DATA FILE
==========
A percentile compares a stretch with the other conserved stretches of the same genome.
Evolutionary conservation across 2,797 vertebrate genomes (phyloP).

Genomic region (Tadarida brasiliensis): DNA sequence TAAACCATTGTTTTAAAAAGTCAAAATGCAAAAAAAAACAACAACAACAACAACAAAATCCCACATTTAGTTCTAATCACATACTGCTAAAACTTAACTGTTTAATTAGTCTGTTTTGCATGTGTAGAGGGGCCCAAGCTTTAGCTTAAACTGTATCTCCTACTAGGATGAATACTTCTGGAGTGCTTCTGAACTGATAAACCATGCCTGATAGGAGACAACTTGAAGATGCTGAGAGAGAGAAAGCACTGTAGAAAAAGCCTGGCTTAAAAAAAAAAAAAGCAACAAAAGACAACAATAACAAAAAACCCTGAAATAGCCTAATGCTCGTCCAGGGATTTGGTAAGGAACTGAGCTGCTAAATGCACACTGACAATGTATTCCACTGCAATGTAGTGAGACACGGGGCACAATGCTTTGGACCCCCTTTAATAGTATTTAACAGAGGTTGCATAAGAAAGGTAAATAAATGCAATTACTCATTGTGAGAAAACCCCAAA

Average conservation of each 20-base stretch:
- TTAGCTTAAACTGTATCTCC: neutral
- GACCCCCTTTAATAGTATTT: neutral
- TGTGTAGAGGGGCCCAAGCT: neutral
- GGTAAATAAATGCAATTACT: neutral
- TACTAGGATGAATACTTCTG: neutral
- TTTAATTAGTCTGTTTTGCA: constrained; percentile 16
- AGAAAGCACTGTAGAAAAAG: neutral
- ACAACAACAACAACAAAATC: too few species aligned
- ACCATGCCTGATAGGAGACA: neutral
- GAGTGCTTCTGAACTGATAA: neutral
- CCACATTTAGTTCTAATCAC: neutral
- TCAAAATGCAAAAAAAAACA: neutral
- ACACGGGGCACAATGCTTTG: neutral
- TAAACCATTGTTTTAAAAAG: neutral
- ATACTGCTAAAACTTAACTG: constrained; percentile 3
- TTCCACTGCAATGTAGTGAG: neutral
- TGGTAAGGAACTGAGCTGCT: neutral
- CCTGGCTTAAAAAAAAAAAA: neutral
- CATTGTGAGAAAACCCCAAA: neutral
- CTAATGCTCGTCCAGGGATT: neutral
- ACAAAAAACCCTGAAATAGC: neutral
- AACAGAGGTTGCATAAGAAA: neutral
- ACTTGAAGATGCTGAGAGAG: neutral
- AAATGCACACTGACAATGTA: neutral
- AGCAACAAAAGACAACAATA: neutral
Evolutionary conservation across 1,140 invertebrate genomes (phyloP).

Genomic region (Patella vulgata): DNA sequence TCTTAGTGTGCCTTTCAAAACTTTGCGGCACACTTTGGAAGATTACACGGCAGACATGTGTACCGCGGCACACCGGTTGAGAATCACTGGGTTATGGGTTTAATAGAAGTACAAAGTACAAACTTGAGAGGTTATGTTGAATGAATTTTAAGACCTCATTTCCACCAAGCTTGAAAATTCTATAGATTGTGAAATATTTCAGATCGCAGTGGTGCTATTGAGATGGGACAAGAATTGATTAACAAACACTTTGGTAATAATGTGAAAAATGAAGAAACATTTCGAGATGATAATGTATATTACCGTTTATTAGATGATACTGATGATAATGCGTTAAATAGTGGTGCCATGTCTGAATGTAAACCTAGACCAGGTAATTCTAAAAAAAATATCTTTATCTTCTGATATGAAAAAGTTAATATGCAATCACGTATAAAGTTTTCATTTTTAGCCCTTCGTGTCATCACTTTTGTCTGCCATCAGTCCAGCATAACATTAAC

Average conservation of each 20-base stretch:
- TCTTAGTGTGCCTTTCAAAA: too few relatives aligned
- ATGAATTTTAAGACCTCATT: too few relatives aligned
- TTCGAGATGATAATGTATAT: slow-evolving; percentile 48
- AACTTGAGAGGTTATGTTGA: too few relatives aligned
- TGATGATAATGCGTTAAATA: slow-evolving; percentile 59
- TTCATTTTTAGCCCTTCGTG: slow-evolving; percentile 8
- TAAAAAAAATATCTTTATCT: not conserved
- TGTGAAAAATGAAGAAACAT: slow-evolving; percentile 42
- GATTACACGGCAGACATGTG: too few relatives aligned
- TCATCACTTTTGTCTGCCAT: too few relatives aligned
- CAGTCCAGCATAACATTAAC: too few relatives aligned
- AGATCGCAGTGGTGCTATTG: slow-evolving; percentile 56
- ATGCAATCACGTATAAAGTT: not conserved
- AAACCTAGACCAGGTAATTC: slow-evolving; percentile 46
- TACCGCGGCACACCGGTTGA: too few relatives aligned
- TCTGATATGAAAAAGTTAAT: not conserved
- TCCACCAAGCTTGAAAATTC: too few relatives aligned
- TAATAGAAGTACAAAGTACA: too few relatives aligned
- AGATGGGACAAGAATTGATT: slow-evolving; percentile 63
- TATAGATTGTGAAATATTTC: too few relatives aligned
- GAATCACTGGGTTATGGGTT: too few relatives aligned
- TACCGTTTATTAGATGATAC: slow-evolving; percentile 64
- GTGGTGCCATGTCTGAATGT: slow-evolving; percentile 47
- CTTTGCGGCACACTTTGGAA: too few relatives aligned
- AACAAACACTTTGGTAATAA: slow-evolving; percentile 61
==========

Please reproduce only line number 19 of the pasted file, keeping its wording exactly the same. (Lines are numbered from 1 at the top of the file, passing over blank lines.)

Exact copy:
- ATACTGCTAAAACTTAACTG: constrained; percentile 3